First time breeder keeps her cool and problem solves to get shipment on time.

Written by Courtney Parmenter for Premier Sires

Breeding season can be a stressful time for both stallion and mare owners. After all of the normal challenges, throw in a record-breaking winter storm after you’ve spent weeks planning and preparing, and it’s enough to make anyone want to give up.

Lola Knight is one of the many owners affected by the recent storm that blanketed large parts of the country in heavy snow, freezing rain and sub-zero temperatures. Of course, as most breeders will tell you, mares don’t care about the weather. So as the storm tore through the eastern half of the country, Lola confirmed that her mare, KM Smooth N Fancy, was ready to breed to Premier Sires stallion Its A Southern Thing.

“We checked on Wednesday and confirmed that she was ready to breed,” said Lola. “We knew the weather was expected to move in very early Thursday morning, so we decided to order counter to counter to hopefully avoid shipping delays.”

After receiving a call from Lola, Amy Gumz collected “Moonpie” and put the shipment on a plane headed to Greensboro, North Carolina via Atlanta. Meanwhile Lola was anxiously monitoring the flights.


“Shortly after the shipment was finalized, I checked in and saw that the second flight to Greensboro had been cancelled,” said Lola. “I immediately called Amy but at that point there was nothing either one of us could do—the shipment was already en route to Atlanta.”

With Amy’s help, Lola collected all of the information on the shipment and quickly made a call to Delta Airlines to see what options were available.

“At first I thought I might have to drive to Atlanta to pick up the semen in order to breed my mare on time,” Lola said. “But I was able to get ahold of someone at Delta who helped me get the container on a flight that was coming from Atlanta to Raleigh-Durham, which was much better than a five hour drive to Atlanta. With the help of everyone involved I was able to get the shipment picked up and delivered to my vet in time to breed my mare.”


Even though this was her first time breeding, Lola handled everything like a professional, which is incredibly impressive when you consider that Lola is only 16-years-old.

“When the storm hit and major freight carriers like UPS & FedEx were crippled, we tried to discourage breeders from shipping,” Amy said. “We knew we had no chance of next day traditional service so counter to counter airport service was really the only alternative. Lola was game to try to fly the semen to her mare. I had given the tracking and flight information to Lola as soon as it was on the plane. She took over from there. The next day Lola’s mother emailed me and thanked me for my efforts and patience. She informed me that Lola was only 16 years old and had orchestrated the entire breeding process from stallion selection to payments to breeding by herself. I was so impressed. She handled the challenges presented and found the right solution with grace and poise.”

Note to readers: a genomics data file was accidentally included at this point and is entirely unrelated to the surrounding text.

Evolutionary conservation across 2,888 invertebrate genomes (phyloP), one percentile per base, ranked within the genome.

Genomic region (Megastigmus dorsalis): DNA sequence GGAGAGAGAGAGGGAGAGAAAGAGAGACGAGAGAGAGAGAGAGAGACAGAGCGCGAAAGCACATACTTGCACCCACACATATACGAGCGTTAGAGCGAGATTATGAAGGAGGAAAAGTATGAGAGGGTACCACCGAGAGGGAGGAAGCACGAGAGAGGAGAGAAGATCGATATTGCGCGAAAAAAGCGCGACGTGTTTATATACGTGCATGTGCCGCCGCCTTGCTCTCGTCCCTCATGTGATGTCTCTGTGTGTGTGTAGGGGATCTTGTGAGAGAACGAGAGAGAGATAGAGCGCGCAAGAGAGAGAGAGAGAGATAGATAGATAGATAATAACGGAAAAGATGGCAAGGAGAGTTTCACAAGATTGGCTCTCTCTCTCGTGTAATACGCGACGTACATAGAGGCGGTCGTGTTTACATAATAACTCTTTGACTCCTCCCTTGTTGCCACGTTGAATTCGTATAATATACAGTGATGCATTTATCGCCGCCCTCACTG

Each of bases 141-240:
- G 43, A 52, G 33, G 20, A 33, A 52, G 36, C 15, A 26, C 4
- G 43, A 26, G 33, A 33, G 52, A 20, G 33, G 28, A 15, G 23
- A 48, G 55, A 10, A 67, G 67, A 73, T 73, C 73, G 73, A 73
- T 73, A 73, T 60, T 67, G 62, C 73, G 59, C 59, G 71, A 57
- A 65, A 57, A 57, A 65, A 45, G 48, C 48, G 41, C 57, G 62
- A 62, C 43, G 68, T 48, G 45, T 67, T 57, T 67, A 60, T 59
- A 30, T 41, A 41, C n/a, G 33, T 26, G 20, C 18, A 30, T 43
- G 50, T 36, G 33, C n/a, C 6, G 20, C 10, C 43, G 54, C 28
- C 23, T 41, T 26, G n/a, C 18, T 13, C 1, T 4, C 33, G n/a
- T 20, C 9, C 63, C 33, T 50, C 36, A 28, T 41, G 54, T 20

Once a mare owner has received the semen and their mare has been bred, it’s not yet time to take a deep breath. For the next few weeks, many fingers are crossed waiting and hoping for the mare to be checked in foal.

“I was very blessed that everything worked out and I was able to get the shipment on time,” said Lola. “Now I’m just waiting and hoping for a confirmed pregnancy. Even though breeding can be a pretty big risk, I know that it’s worth it in the end. Having the support of great people who work hard to help things go smoothly definitely makes it easier.”

Breeders never know what challenges they will face. Weather is an important consideration when deciding how and when to ship semen. As an experienced veteran with more than 25 years in the business as a stallion owner and breeding manager, Amy has learned to expect the unexpected and how to move forward.

“The weather plays a huge factor when shipping cooled semen, which is time sensitive on both the stallion and mare end,” Amy said. “There are no refunds or guarantees from the freight companies due to weather conditions. In fact, with our current Covid situation, neither FedEx or UPS are offering any on-time delivery guarantees. My advice is to work together. I have experienced lots of angry mare owners when shipments don’t arrive. And it’s understandable, especially considering the financial investment in breeding. However, we are all in this together and working toward a solution or accepting that we just need to wait until the next cycle is key. Breeding is a journey, and the challenges make the highs that much sweeter.”